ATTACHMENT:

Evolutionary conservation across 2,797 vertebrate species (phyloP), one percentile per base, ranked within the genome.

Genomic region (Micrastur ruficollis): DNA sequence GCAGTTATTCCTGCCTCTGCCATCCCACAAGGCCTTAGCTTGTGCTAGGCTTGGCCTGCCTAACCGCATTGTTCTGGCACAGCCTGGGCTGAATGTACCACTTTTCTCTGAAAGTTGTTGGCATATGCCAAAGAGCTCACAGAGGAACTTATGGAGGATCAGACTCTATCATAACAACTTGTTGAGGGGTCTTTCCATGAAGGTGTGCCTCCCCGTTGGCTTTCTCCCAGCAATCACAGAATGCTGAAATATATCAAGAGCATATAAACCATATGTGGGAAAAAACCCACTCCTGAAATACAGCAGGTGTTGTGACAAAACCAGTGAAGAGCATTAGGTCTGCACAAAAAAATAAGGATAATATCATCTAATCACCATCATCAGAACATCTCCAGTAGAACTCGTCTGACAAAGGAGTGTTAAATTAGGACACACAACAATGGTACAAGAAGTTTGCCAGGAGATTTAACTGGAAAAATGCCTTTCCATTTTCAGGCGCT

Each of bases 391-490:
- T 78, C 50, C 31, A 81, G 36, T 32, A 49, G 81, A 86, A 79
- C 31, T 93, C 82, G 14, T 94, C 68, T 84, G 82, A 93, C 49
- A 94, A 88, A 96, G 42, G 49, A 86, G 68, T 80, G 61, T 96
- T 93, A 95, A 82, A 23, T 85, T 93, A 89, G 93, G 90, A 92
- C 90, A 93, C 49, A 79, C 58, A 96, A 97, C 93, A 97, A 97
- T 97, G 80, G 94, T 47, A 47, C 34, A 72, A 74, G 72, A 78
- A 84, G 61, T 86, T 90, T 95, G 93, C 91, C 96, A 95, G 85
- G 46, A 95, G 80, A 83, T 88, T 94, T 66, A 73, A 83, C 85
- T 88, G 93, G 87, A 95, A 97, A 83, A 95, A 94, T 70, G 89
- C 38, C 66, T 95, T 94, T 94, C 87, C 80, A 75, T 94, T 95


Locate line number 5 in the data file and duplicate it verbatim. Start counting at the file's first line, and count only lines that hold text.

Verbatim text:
- C 31, T 93, C 82, G 14, T 94, C 68, T 84, G 82, A 93, C 49